“Are you sure that’s all it is?”

“Very sure,” she answered, and slowly, reluctantly disengaged.

“You’ve worked all night. You should go home and get some sleep.”

“I could use a rest.”

“And something to eat, I’ll wager,” he remarked, looking at his watch. “It’s close to ten.”

“Last night’s dinner does seem like a distant memory.” Actually, she was starving. “It’s also long past Max’s breakfast time.”

He pulled out his cell phone, opened it, probably hitting speed dial. “Brown, put on the kettle and warm some scones. I’ll be at the caravan in about ten minutes. Dr. Graham and her canine partner are my guests.” He closed the phone.

“That’s kind of you, Lord Camberton,” she said, “but we don’t want to be a bother. We can go home.”

Besides needing to keep her distance from him, she must hide the cross, and she seldom socialized with coworkers. It was too easy for things to get complicated, especially with such a handsome man. And by staying alone, Greer found it less of an effort to keep the Dark Whispers a secret.

“By now, Brown has put the scones in the oven to warm. We can’t disappoint him.”

“Thank you, Lord Camberton.” She really wished he hadn’t, but she couldn’t be ungracious to him.

“Why don’t we drop the formalities?  Most people call me Camberton or Cam.”

Brits rarely, if ever, addressed members of the nobility by their first names. Instead, they used the title.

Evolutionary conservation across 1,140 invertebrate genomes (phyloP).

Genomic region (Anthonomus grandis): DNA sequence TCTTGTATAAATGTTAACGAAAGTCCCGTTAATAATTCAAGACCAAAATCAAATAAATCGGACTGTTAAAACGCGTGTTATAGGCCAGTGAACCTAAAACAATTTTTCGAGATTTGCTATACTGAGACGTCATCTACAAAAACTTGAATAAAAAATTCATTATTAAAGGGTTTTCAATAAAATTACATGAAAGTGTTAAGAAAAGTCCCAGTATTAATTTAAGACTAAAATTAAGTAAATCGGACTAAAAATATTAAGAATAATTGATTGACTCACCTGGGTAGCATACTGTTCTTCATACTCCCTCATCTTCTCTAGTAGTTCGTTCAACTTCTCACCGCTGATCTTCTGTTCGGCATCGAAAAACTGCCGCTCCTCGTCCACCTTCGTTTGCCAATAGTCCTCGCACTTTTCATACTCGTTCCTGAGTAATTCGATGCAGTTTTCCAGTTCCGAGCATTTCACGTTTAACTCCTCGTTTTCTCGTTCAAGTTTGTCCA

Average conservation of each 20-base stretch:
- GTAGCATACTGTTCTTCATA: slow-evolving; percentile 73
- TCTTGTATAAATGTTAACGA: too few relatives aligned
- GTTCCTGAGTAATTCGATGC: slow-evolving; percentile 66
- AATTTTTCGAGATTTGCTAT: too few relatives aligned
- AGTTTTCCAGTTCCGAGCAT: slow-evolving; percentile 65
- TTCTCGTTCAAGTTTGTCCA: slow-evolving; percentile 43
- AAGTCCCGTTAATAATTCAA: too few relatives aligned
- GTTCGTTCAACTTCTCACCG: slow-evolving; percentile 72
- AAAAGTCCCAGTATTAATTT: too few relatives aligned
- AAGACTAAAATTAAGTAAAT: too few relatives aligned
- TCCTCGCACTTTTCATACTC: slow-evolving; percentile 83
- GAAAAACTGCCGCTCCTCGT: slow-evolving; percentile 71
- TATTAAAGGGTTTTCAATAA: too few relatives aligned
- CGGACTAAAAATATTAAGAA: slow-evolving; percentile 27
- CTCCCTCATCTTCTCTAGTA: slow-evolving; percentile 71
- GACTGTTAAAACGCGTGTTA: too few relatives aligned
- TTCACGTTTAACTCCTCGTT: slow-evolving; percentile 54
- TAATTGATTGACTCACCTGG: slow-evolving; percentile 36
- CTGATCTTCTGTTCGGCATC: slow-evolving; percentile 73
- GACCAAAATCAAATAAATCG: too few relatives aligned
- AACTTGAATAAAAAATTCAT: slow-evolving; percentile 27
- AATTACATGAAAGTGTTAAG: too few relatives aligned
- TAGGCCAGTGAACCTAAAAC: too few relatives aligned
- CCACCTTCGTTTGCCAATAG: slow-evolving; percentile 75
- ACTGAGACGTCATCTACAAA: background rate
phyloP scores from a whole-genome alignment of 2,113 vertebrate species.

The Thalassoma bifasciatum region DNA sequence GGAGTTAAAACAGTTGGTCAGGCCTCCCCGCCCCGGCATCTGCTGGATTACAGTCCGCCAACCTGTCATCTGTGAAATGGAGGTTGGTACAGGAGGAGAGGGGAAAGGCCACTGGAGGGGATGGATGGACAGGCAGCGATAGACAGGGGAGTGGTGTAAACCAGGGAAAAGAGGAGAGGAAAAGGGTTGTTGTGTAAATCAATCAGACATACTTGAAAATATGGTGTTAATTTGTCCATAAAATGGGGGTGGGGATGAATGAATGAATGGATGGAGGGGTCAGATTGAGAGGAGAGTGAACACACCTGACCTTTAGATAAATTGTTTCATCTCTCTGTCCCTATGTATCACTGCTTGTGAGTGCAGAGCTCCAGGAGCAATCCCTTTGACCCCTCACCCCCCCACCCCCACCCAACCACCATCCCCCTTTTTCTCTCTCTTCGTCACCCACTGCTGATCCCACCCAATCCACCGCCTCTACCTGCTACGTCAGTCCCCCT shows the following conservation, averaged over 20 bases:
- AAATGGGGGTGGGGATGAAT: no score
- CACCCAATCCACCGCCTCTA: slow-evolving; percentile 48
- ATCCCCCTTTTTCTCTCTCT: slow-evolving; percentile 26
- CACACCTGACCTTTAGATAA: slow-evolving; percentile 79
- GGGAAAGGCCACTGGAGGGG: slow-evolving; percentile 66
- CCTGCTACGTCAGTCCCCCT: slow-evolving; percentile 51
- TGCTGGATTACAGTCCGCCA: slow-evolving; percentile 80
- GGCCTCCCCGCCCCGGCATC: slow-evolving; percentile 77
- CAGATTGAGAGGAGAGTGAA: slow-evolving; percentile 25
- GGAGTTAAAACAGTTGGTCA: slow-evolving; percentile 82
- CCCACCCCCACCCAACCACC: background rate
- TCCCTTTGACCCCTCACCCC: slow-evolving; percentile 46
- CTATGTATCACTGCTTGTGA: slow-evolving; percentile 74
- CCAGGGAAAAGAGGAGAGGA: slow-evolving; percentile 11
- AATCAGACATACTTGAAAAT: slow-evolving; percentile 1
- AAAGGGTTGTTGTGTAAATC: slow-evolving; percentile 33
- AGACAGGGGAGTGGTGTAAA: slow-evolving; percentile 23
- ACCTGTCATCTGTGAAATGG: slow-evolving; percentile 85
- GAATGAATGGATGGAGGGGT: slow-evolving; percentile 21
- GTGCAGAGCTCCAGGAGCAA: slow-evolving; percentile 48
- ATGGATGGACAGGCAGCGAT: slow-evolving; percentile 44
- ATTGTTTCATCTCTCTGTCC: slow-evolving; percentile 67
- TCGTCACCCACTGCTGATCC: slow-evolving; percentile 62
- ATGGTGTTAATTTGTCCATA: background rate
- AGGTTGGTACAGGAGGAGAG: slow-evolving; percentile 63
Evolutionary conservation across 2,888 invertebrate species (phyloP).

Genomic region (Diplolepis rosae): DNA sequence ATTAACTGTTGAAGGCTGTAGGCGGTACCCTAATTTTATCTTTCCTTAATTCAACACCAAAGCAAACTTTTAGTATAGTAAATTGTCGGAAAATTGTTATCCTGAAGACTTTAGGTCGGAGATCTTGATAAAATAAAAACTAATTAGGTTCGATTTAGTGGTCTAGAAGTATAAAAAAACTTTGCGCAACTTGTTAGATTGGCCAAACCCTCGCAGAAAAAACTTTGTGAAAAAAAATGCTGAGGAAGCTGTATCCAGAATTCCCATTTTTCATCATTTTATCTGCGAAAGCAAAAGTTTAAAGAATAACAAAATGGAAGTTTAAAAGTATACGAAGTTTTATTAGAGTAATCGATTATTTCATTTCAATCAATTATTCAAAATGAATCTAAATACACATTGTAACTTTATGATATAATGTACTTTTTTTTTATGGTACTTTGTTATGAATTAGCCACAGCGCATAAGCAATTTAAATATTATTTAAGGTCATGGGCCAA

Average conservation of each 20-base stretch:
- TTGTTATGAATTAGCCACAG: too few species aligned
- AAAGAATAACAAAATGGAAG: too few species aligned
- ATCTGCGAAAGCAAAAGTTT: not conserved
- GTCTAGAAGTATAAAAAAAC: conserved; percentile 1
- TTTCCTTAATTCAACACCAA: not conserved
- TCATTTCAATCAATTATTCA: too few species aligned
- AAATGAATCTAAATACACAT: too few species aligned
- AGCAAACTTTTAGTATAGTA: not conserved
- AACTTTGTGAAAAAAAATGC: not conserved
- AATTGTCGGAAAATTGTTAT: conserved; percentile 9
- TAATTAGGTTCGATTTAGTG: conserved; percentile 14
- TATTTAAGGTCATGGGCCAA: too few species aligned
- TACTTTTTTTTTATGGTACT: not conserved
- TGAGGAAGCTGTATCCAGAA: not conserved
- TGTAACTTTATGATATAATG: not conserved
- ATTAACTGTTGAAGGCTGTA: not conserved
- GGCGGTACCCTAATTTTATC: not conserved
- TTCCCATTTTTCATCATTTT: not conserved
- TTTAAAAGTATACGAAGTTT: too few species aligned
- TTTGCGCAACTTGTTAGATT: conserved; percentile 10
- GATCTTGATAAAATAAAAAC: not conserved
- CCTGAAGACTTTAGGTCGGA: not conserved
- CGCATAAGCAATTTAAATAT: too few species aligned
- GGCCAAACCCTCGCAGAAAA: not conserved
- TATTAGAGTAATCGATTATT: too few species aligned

“If you call me Greer,” she said as they began their trek to the archaeological site.

“I believe I can manage that.”

He smiled again, and Greer heard harp music—as clearly as if a harpist were playing right next to them. The haunting melody shook her. On gut-deep level, she sensed she’d heard the tune before, but she couldn’t recall when or where. Why would she hear it now? She remembered to return his smile and then quickly broke eye contact.

“Are you enjoying your stay here in England?” he asked.

“Yes, the Cotswold area has so many beautiful villages, and the people are nice.” 

“Which villages have you seen?”

“Mostly the ones here in Gloucestershire, like Stanton, Snowshill, Boureton-On-The-Water, and Bibury,” she replied.

“Those are some of the most beautiful. I’d be hard pressed to pick a favorite.”

As Camberton and she approached the dig, a group of men and woman were picketing the site, carrying signs that read: Down with the peerage.

“I’ve never seen them here. Who are they?” Greer asked.

“Charles Wyndham and his cohorts,” Camberton answered. “He’s an anti-monarchist, and he wants to end the monarchy and the peerage, of course.”

“Why is he harassing you?”

“I suppose I’m just the latest target on his list. He’s beleaguered a host of my titled colleagues.”

“Are these people violent?” she asked.

“Not so far.”

Greer’s anxiety heightened as the group came closer and blocked their progress.

“Your days of privilege are numbered, Camberton,” a tall, thin man with a thatch of unruly black hair and a bushy beard declared.